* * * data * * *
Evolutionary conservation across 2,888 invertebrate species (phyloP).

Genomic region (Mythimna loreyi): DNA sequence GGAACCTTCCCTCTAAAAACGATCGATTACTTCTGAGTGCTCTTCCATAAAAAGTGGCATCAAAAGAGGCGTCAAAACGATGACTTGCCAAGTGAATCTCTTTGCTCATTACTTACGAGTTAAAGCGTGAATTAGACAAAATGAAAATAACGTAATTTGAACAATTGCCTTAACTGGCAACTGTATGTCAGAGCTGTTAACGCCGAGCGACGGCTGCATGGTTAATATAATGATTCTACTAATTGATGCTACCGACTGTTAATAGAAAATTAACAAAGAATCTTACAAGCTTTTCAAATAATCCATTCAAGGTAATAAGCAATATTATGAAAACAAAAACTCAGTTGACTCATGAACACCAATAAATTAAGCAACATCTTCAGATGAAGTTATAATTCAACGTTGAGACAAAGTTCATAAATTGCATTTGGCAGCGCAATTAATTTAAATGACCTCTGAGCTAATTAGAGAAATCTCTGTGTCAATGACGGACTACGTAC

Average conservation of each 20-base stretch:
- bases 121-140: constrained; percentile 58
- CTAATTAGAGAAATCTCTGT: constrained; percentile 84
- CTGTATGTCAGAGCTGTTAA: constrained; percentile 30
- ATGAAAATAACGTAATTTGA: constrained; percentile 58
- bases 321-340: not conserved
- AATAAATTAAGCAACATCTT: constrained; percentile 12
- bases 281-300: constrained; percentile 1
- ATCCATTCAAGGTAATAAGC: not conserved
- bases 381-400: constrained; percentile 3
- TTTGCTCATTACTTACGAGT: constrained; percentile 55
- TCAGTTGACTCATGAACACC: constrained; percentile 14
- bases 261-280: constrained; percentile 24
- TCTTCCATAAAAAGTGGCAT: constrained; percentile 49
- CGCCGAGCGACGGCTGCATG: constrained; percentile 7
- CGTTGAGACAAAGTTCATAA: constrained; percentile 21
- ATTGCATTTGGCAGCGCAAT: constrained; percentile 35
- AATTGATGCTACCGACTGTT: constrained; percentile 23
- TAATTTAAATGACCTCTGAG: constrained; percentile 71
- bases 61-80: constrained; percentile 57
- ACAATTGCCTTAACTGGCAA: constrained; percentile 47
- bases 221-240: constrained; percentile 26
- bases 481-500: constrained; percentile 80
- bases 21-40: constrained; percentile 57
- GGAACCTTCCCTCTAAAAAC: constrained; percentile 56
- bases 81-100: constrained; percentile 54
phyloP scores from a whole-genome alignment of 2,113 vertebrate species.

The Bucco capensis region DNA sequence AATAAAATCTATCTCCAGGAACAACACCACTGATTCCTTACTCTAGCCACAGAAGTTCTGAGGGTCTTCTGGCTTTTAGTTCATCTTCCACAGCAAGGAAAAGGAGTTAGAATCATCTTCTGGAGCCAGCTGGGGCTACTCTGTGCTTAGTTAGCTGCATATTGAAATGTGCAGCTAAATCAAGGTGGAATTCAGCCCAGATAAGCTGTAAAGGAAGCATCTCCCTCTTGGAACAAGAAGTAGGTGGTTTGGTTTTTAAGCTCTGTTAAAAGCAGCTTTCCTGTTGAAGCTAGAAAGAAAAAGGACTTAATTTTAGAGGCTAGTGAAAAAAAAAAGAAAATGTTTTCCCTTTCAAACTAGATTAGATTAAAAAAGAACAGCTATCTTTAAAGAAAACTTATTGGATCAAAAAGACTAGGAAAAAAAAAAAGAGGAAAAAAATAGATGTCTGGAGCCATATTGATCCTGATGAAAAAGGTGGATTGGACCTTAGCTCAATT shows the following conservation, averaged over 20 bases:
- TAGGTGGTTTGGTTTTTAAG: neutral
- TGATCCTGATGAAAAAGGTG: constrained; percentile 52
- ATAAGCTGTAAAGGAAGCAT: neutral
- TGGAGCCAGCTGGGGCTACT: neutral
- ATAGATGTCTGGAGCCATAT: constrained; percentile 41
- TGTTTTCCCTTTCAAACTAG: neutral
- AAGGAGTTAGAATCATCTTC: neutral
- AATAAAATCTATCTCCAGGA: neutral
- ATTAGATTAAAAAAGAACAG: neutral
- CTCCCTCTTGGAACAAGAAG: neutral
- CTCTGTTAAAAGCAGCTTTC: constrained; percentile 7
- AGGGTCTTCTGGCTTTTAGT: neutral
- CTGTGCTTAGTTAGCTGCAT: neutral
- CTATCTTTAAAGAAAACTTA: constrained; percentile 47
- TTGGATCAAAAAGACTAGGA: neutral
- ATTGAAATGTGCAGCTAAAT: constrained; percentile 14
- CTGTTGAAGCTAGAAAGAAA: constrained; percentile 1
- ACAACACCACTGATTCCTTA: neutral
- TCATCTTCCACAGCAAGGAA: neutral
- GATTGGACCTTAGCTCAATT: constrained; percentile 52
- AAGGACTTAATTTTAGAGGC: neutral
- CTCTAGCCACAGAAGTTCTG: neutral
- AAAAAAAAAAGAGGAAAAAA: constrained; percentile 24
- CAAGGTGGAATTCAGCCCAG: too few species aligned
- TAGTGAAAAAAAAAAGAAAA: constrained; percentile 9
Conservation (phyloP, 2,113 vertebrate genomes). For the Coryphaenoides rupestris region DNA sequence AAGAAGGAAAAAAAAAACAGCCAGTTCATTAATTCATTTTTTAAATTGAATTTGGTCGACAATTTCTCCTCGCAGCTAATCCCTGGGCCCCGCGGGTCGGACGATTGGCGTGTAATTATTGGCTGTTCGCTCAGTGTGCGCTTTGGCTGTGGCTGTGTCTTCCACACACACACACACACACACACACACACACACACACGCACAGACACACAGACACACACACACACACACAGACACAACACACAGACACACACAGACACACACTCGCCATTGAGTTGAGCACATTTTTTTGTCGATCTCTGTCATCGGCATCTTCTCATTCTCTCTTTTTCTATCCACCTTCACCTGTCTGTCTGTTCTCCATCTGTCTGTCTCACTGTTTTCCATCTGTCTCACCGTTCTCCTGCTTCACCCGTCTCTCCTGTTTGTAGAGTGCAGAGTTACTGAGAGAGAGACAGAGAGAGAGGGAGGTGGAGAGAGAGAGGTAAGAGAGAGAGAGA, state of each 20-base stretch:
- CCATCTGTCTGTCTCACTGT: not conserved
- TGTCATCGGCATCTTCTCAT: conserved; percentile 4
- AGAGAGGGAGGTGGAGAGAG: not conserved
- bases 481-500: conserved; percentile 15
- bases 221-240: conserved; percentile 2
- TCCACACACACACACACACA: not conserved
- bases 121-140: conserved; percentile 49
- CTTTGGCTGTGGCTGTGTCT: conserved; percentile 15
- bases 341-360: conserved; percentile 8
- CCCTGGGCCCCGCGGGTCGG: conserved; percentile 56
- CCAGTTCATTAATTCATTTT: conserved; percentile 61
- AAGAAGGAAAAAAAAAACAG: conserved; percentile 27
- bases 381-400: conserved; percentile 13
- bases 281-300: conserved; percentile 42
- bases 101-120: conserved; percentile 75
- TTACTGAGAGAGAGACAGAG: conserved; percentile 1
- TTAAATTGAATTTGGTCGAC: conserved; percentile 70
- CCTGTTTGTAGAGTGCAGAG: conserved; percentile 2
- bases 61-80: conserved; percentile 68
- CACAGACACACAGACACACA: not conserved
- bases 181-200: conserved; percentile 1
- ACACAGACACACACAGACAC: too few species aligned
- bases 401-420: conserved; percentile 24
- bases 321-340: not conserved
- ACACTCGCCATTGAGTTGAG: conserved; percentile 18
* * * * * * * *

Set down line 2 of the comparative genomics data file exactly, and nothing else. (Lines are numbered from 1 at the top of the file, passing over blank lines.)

Genomic region (Mythimna loreyi): DNA sequence GGAACCTTCCCTCTAAAAACGATCGATTACTTCTGAGTGCTCTTCCATAAAAAGTGGCATCAAAAGAGGCGTCAAAACGATGACTTGCCAAGTGAATCTCTTTGCTCATTACTTACGAGTTAAAGCGTGAATTAGACAAAATGAAAATAACGTAATTTGAACAATTGCCTTAACTGGCAACTGTATGTCAGAGCTGTTAACGCCGAGCGACGGCTGCATGGTTAATATAATGATTCTACTAATTGATGCTACCGACTGTTAATAGAAAATTAACAAAGAATCTTACAAGCTTTTCAAATAATCCATTCAAGGTAATAAGCAATATTATGAAAACAAAAACTCAGTTGACTCATGAACACCAATAAATTAAGCAACATCTTCAGATGAAGTTATAATTCAACGTTGAGACAAAGTTCATAAATTGCATTTGGCAGCGCAATTAATTTAAATGACCTCTGAGCTAATTAGAGAAATCTCTGTGTCAATGACGGACTACGTAC